There was no doubt about it. A curious happiness pervaded his entire being. He felt young and active. Everything was emphatically for the best in this best of all possible worlds. The sun was shining. Even the sound of someone in the street below whistling one of his old compositions, of which he had heartily sickened twelve months before, was pleasant to his ears, and this in spite of the fact that the unseen whistler only touched the key in odd spots and had a poor memory for tunes. George sprang lightly out of bed, and turned on the cold tap in the bath-room. While he lathered his face for its morning shave he beamed at himself in the mirror.
It had come at last. The Real Thing.
George had never been in love before. Not really in love. True, from the age of fifteen, he had been in varying degrees of intensity attracted sentimentally by the opposite sex. Indeed, at that period of life of which Mr. Booth Tarkington has written so searchingly—the age of seventeen—he had been in love with practically every female he met and with dozens whom he had only seen in the distance; but ripening years had mellowed his taste and robbed him of that fine romantic catholicity. During the last five years women had found him more or less cold. It was the nature of his profession that had largely brought about this cooling of the emotions. To a man who, like George, has worked year in and year out at the composition of musical comedies, woman comes to lose many of those attractive qualities which ensnare the ordinary male. To George, of late years, it had begun to seem that the salient feature of woman as a sex was her disposition to kick. For five years he had been wandering in a world of women, many of them beautiful, all of them superficially attractive, who had left no other impress on his memory except the vigour and frequency with which they had kicked. Some had kicked about their musical numbers, some about their love-scenes; some had grumbled about their exit lines, others about the lines of their second-act frocks. They had kicked in a myriad differing ways—wrathfully, sweetly, noisily, softly, smilingly, tearfully, pathetically and patronizingly; but they had all kicked; with the result that woman had now become to George not so much a flaming inspiration or a tender goddess as something to be dodged—tactfully, if possible; but, if not possible, by open flight. For years he had dreaded to be left alone with a woman, and had developed a habit of gliding swiftly away when he saw one bearing down on him.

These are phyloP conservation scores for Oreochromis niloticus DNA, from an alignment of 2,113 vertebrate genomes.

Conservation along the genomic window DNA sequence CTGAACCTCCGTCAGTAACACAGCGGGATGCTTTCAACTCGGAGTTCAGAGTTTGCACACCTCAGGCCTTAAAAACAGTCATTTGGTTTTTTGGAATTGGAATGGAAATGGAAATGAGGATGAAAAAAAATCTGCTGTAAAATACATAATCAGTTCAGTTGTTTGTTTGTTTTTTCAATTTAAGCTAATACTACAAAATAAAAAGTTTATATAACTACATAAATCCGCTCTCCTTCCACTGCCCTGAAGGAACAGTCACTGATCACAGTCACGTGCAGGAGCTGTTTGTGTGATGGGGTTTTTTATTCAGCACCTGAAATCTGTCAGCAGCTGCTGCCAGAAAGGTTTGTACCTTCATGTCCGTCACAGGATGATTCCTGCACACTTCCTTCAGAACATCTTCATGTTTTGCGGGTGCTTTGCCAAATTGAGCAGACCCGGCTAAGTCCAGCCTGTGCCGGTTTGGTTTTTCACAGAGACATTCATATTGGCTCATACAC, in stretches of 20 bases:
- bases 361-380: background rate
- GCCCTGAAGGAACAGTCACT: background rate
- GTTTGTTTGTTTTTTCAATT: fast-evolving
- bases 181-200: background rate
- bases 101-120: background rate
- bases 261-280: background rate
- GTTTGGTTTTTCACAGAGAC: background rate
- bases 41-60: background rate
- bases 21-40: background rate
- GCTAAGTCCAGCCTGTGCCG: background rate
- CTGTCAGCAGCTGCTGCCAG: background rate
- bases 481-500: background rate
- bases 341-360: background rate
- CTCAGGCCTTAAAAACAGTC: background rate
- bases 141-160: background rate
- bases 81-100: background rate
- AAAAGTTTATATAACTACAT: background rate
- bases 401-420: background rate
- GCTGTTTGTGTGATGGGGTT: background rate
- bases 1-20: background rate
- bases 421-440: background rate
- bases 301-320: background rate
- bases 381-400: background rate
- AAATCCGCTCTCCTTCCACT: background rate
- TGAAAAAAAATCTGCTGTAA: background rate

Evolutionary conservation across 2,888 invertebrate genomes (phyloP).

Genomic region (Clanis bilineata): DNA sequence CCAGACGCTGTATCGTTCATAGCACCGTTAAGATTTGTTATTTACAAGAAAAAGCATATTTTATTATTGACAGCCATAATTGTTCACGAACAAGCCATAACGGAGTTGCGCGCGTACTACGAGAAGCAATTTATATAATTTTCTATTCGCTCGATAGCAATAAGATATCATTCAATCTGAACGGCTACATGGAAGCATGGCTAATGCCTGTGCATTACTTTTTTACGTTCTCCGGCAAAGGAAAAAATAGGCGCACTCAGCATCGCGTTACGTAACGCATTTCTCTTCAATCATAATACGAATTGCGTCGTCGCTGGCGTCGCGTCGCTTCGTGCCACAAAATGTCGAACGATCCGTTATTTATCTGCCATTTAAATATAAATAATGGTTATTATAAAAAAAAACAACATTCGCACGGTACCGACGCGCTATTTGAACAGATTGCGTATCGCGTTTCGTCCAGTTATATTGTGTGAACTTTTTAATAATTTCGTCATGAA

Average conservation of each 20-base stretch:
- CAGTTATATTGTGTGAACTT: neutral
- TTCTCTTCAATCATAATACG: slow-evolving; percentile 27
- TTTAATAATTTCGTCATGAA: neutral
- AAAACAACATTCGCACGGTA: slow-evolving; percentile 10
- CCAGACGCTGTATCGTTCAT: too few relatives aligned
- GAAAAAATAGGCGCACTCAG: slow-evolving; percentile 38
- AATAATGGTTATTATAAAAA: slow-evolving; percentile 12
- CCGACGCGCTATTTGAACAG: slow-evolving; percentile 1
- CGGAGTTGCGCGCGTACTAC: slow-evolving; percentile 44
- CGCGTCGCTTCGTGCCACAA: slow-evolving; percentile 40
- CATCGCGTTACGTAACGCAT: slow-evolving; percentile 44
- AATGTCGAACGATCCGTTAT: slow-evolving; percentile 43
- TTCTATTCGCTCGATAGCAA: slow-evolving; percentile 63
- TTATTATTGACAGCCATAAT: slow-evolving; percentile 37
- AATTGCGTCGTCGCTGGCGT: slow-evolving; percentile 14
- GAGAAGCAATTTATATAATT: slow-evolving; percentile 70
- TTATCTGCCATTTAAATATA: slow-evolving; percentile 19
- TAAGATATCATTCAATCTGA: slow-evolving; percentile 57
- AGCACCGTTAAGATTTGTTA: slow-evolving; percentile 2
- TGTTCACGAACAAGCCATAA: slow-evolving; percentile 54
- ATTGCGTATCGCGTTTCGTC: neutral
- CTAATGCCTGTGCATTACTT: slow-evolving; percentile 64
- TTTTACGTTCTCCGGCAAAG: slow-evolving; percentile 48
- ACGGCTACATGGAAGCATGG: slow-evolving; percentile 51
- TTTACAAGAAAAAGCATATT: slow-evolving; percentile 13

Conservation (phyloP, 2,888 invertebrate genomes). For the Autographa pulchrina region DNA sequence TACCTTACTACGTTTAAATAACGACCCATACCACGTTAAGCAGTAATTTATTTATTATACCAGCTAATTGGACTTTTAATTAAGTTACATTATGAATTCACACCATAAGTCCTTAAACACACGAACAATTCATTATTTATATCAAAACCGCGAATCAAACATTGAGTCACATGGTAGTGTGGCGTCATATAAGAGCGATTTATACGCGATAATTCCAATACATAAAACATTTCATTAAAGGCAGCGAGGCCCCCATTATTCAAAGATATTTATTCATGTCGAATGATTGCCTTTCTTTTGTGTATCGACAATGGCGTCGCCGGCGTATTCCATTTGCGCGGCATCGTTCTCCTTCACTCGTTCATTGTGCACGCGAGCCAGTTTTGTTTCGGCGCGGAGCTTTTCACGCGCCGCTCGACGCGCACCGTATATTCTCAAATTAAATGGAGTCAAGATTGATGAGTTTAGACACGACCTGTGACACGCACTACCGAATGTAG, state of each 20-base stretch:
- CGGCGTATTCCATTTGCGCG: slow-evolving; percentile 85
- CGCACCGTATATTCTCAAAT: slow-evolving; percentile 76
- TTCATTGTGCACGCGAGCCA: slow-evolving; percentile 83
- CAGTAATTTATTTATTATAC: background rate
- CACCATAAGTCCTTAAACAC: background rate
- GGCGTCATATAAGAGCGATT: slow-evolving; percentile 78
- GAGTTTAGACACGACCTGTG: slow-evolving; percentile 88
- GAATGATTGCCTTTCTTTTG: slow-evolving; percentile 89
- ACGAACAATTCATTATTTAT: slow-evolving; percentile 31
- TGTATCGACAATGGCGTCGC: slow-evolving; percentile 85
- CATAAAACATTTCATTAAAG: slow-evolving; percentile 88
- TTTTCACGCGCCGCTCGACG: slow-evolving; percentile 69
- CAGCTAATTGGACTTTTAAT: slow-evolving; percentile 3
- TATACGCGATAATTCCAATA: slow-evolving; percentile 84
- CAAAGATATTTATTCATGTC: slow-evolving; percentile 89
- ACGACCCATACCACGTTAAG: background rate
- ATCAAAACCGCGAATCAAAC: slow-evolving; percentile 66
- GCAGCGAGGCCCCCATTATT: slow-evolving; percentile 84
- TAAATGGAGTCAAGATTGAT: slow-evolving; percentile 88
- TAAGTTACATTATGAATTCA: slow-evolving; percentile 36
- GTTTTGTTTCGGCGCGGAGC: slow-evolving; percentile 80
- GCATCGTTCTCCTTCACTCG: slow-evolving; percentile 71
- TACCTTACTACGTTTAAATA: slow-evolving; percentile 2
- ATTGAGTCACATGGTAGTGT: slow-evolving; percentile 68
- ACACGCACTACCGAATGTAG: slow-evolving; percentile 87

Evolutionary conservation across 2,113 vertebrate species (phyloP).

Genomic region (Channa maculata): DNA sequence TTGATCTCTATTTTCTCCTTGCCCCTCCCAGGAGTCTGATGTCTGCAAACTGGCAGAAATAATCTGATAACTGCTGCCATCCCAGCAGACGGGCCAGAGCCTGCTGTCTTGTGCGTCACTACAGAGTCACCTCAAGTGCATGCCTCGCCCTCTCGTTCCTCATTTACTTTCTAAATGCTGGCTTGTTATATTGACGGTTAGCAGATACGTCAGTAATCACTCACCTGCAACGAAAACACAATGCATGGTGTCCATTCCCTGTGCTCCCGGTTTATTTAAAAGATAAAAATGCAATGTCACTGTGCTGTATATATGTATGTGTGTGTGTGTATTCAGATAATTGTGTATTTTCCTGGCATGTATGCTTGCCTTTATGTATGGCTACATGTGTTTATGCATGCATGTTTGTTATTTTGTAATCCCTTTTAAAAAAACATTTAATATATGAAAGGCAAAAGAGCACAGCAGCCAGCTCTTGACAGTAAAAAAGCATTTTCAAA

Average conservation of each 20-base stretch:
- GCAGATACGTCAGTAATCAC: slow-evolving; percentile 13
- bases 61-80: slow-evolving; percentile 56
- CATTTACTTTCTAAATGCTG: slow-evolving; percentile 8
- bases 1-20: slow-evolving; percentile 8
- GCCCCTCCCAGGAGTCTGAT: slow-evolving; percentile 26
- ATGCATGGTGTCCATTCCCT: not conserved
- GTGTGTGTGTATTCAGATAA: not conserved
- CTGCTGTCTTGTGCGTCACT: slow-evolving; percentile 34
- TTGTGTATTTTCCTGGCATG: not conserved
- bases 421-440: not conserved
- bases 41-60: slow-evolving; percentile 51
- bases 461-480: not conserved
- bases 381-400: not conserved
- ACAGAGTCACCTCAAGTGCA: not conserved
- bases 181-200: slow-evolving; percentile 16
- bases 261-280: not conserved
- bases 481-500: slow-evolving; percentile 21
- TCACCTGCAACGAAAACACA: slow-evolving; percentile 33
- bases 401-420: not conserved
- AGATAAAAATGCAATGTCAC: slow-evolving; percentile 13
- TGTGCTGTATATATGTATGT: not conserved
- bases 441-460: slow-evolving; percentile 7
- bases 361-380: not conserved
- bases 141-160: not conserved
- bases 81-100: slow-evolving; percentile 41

The psychological effect of such a state of things is not difficult to realize. Take a man of naturally quixotic temperament, a man of chivalrous instincts and a feeling for romance, and cut him off for five years from the exercise of those qualities, and you get an accumulated store of foolishness only comparable to an escape of gas in a sealed room or a cellarful of dynamite. A flicker of a match, and there is an explosion.